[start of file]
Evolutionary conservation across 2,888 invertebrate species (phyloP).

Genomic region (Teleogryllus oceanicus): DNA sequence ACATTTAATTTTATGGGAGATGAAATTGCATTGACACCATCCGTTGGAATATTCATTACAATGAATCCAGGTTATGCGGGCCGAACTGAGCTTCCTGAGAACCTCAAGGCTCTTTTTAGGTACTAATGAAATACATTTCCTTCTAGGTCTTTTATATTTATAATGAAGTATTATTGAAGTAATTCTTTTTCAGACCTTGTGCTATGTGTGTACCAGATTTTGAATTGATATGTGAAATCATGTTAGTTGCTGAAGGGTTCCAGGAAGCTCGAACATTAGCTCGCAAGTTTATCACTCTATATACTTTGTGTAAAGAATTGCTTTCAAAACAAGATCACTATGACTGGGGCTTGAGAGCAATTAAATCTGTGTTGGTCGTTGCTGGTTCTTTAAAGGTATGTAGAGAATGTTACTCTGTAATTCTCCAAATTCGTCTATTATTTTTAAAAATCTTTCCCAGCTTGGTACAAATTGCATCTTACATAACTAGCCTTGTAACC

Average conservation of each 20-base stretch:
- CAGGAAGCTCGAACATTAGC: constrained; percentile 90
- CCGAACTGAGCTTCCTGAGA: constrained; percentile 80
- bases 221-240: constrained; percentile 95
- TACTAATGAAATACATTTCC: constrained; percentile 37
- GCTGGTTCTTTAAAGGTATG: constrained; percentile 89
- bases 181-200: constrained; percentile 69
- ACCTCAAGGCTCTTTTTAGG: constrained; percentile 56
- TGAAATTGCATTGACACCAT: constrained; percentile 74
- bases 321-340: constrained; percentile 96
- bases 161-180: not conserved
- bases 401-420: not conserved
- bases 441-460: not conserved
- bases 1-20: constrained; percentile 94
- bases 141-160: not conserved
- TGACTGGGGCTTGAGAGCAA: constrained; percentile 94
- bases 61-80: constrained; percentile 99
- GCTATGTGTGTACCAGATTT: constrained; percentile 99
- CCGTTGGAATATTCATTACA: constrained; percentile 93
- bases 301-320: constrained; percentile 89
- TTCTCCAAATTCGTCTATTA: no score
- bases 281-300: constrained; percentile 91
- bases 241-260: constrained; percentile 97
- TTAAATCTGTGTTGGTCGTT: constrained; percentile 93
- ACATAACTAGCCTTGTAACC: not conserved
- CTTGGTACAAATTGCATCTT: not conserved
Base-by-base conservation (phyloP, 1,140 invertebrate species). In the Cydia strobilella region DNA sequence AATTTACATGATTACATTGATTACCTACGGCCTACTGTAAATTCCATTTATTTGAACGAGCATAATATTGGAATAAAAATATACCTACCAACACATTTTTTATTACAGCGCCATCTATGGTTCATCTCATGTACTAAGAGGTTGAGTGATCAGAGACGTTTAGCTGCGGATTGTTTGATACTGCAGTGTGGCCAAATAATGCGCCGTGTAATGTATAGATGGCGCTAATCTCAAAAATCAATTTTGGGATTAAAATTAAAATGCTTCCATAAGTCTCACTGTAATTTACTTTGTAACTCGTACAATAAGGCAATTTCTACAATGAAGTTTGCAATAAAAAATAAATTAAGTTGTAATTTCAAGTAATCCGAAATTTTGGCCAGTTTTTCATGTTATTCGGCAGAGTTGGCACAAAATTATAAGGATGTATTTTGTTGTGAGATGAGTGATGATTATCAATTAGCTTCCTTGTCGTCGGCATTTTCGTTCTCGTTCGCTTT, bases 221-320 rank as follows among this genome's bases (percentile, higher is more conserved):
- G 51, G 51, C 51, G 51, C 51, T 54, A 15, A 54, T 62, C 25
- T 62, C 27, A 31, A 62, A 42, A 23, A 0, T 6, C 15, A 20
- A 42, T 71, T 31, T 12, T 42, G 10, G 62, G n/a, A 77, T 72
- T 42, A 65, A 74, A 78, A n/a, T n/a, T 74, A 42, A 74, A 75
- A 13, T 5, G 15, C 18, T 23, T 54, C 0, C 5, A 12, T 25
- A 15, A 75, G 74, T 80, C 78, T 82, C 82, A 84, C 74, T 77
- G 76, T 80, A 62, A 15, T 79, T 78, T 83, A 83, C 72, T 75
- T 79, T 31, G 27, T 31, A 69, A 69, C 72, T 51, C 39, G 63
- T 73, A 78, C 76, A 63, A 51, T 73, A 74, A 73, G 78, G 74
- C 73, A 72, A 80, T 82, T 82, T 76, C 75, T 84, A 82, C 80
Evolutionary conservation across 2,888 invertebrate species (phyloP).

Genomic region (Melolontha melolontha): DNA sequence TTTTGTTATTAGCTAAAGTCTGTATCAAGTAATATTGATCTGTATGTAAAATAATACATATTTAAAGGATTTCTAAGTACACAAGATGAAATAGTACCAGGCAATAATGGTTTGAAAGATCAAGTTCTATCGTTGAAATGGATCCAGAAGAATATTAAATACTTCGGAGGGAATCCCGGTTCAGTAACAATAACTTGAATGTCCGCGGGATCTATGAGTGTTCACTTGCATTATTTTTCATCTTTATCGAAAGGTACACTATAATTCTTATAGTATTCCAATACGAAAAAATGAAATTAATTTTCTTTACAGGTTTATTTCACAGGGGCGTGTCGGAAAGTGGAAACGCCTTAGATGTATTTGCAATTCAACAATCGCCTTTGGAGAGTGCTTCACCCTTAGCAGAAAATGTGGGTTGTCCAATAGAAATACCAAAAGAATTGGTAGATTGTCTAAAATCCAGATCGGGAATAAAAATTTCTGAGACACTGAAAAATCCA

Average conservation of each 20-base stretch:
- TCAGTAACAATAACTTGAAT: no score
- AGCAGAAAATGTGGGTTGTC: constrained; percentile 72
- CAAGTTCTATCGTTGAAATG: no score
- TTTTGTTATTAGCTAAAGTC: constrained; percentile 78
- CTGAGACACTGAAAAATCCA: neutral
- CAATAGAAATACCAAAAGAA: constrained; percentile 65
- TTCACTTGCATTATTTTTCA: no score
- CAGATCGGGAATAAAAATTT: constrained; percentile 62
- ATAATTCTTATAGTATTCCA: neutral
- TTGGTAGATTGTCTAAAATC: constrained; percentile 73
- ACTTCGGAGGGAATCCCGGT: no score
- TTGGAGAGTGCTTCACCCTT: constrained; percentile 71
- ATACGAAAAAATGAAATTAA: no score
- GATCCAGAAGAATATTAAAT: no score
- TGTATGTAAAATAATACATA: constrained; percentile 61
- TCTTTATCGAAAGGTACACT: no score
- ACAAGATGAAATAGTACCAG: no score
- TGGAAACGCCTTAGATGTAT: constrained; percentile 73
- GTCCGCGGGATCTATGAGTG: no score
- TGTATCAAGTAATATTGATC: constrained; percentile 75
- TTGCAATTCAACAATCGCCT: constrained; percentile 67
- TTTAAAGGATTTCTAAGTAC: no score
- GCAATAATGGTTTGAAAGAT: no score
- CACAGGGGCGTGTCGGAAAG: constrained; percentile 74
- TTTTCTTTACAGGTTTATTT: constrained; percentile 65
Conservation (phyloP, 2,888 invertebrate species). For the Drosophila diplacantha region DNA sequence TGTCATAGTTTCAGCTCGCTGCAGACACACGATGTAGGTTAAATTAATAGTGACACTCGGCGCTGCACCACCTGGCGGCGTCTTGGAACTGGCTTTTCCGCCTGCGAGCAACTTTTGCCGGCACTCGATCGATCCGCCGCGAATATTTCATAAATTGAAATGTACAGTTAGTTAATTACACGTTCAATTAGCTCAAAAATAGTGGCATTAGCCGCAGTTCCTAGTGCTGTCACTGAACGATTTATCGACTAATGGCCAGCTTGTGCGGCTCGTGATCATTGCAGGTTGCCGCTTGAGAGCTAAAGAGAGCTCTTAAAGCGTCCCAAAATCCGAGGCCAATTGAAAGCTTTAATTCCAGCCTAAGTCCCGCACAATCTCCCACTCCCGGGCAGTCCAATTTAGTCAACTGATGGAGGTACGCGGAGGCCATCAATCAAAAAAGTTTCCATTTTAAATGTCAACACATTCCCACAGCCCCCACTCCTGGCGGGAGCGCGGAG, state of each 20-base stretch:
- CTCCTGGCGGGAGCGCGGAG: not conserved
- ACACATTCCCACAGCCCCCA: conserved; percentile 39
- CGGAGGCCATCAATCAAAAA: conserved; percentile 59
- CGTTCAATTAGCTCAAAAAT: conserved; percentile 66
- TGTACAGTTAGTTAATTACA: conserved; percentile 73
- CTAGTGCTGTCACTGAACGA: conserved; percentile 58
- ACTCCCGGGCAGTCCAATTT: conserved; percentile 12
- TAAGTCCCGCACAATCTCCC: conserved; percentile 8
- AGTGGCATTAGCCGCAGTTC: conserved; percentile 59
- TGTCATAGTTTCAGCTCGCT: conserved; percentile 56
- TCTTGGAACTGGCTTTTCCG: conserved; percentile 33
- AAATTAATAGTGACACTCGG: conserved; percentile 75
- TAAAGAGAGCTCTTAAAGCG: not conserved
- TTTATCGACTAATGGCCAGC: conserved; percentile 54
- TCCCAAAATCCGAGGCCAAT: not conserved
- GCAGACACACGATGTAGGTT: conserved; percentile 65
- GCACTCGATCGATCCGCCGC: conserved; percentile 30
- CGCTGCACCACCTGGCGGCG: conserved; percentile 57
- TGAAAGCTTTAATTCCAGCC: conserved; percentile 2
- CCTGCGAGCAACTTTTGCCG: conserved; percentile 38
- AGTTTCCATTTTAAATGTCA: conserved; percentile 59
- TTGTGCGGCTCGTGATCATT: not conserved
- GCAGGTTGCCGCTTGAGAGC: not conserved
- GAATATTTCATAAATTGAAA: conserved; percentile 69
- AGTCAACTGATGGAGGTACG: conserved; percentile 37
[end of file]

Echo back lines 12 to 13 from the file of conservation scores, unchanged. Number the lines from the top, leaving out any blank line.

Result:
- bases 321-340: constrained; percentile 96
- bases 161-180: not conserved